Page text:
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China’s annual lunar new year travel rush is expected to reach “historic” levels this year, as policymakers hope the country’s festive season will help lift the world’s second-largest economy out of deflation.
Chinese travellers have made more than 230mn “cross-regional” trips as of Tuesday, the most recent figures available, for the new year break, the ministry of transport said on Friday. This was up 5.8 per cent compared with the same period in 2023 and up 1.1 per cent compared with 2019, before the pandemic.
Authorities are predicting that during the entire 40-day span of what state media call the “Spring Festival holiday travel rush”, which runs from January 26 to March 5, Chinese residents will make 9bn trips, 80 per cent of them using private vehicles.
“This year’s spring festival travel rush is set to make history,” Li Yang, deputy minister of transport said in a preview of the festival travel arrangements in January.
This lunar new year, which begins on Saturday, is the first since 2019 to not be affected by the coronavirus pandemic, making it an important barometer of consumer sentiment. China has struggled to engineer a strong economic recovery in the wake of the pandemic, with gross domestic product expanding 5.2 per cent last year.
China’s official statistics agency this week reported a steeper year-on-year contraction than expected in the consumer price index for January — the fifth month that prices were either flat or falling — raising concerns that a deflationary cycle is becoming entrenched.
Alicia García-Herrero, chief Asia-Pacific economist at Natixis, said while the number of trips might pick up, consumers were unlikely to spend as in previous years given the weak economy, a property sector slowdown and low confidence.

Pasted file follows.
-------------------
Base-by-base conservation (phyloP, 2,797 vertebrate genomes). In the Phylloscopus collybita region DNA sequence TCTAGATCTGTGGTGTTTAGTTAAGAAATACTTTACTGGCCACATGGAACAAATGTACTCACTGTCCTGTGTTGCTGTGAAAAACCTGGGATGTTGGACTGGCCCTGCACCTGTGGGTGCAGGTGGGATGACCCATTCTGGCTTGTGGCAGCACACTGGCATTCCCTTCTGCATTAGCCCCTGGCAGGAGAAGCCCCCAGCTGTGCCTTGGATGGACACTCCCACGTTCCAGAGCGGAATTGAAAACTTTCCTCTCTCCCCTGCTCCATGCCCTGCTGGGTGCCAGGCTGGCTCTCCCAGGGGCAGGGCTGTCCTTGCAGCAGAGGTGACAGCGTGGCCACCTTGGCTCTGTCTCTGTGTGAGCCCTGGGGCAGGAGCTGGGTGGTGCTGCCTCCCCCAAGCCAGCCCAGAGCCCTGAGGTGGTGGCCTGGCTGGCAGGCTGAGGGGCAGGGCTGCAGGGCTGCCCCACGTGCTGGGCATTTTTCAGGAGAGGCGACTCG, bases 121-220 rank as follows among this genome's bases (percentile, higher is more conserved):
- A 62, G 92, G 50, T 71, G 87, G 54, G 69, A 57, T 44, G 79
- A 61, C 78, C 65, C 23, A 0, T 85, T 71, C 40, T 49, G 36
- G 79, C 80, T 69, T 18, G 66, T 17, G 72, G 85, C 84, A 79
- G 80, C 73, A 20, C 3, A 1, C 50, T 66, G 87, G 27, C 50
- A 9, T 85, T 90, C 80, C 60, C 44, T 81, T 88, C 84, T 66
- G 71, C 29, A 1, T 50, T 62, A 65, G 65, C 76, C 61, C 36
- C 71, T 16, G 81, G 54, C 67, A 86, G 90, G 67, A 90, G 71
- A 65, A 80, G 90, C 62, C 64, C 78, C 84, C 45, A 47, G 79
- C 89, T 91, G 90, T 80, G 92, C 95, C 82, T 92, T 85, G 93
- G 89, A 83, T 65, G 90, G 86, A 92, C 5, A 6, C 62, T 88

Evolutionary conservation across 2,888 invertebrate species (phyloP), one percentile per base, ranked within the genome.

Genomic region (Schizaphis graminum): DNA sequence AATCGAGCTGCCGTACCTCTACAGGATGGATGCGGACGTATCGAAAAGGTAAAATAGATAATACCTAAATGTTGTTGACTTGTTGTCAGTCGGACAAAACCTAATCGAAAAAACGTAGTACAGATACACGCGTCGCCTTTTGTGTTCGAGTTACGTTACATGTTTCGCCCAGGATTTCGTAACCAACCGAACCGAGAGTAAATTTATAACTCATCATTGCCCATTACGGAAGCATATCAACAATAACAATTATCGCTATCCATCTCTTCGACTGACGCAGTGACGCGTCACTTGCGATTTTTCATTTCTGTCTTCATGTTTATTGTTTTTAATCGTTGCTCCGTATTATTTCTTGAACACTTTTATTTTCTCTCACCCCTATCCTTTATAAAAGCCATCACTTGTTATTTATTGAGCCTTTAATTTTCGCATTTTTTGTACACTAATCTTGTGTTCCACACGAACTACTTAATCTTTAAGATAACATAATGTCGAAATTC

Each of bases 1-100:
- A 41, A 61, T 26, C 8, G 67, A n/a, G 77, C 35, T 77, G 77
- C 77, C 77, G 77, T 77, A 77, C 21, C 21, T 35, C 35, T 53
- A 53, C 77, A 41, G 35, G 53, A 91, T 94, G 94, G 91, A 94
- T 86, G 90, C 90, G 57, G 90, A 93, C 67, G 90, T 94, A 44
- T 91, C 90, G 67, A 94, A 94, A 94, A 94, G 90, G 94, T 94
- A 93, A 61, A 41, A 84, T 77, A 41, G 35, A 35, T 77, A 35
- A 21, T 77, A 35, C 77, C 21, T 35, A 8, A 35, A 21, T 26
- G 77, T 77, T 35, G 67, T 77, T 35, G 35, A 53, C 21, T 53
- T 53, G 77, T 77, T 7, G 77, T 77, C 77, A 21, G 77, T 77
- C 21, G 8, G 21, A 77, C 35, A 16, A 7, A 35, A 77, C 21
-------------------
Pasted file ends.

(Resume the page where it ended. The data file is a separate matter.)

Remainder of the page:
“You have some pent-up demand for travel in there so that might be good, but I don’t think the expenditure side will be as good,” she said.
China’s rubber-stamp congress is due to meet in March to set the growth target for 2024, with most economists predicting it will be the same as last year’s 5 per cent — the lowest such goal in decades, and one that will be more challenging to achieve this year unless the property market stabilises.
But economists said that a rise in consumption in February because of the festival, as well as a more favourable base effect from 2023, could lift CPI into positive territory this month.
“Preliminary data coming out of the lunar new year activity is coming in rosy,” HSBC analysts wrote in a note. It said domestic travel demand was higher than pre-pandemic levels, with the number of train passengers up 22 per cent and air travellers up 17 per cent for the first 12 days of the travel holiday relative to the same period in 2019.
The Ministry of Commerce reported that sales on important ecommerce platforms had risen 20 per cent compared with a year earlier as of late January, while overall online retail sales were up nearly 9 per cent on 2023.
“China’s lunar new year holiday will . . . provide a snapshot of the country’s economy,” Gavekal said in a research note.
It said travel and tourism had been the best performing part of “an otherwise uninspiring economic recovery”, largely because it had been repressed by pandemic controls.
“The question will be exactly how much better the numbers are than the same period in 2019 and, in turn, what that signals about households’ willingness to spend,” Gavekal said.